Nations plan amendments in global plastic pollution treaty

Government delegations will convene in Nairobi, Kenya, to work out the kinks in what has the potential to be the first international agreement of its kind to address the problem of plastic pollution.

The question of whether or not targets to restrict plastic production should be determined unilaterally or whether or not nations should choose their own targets will be a main focus of the negotiations that will take place on Monday. Environmentalists refer to this question as the “centre of gravity” for the treaty’s ambitious goals.

During the most recent round of negotiations, which took place in Paris in the month of May and were led by the international negotiating committee (INC), the United States, Saudi Arabia, India, and China advocated for a “Paris-style” agreement in which states would have the freedom to determine their own commitments. On the other hand, many developing countries and Africa favored strong global commitments.

But there are signals, according to some analysts, of a shift in the United States’ posture on this significant subject, though details have yet to surface. According to Graham Forbes, who is in charge of the global plastics campaign for Greenpeace USA, “the main takeaway for many environmental groups after INC2 [the negotiations in Paris] was how bad the US position was in terms of Paris-style voluntary commitments.” [Citation needed] “The US position was particularly bad in terms of Paris-style voluntary commitments.” He stated that there had been indications that the dynamic was changing.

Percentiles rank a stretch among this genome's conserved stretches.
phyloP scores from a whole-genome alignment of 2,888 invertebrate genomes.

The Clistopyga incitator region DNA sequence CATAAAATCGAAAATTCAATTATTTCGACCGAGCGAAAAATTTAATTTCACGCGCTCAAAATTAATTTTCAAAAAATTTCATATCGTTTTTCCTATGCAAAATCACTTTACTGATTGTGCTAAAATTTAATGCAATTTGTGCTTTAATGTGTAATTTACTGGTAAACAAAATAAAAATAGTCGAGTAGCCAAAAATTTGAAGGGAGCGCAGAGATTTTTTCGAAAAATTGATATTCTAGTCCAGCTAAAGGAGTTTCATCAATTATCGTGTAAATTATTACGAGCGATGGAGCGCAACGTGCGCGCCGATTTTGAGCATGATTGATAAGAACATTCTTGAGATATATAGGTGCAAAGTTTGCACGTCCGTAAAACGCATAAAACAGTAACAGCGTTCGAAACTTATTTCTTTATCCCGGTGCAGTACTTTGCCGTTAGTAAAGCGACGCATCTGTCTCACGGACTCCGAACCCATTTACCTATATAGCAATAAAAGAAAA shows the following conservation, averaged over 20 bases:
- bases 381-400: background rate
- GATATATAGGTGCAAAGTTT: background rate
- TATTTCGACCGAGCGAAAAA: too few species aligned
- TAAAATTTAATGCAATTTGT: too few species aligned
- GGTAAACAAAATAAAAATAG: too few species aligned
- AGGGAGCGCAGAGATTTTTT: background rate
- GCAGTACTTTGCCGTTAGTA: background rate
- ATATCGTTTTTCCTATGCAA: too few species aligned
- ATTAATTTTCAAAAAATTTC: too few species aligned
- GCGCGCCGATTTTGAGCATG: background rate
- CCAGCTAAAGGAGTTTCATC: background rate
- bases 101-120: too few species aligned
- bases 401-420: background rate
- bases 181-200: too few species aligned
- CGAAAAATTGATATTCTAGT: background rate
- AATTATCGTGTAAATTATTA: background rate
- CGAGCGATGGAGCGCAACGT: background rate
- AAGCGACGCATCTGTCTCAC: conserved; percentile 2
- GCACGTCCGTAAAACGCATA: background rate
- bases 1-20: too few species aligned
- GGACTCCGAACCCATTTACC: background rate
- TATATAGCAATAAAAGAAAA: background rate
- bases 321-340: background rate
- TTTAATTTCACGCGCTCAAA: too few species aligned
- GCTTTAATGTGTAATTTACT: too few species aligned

“That is something that we are going to be keeping a very close eye on to see how it develops. It is imperative that we have a conversation about instituting laws and setting up regulations.

The Intergovernmental Oceanographic Commission (INC) released a “zero draft” version of the text that would serve as the basis for negotiations over what the head of the United Nations Environment Programme has called as the most important multilateral pact since the Paris accord in 2015. This version of the text was published by the INC last month. The conclusion of formal negotiations on a treaty is targeted by the end of the year 2024. The midway point will be reached at the third round of discussions, which will take place in Kenya from November 13-17.

The so-called “zero draft” incorporates a wide variety of points of view from a variety of administrations. In the portion of the draft that discusses the manufacturing of virgin plastic, there is a breakdown of three different strategies for bringing about a reduction in the use of primary plastic. The first approach would include reaching an internationally agreed-upon target for reduction (in a manner analogous to the Montreal Protocol). The second proposal calls for setting global targets for output reduction and imposing limits that are decided at the country level, much like the Paris agreement. The third strategy employs limitations and goals established at the national level.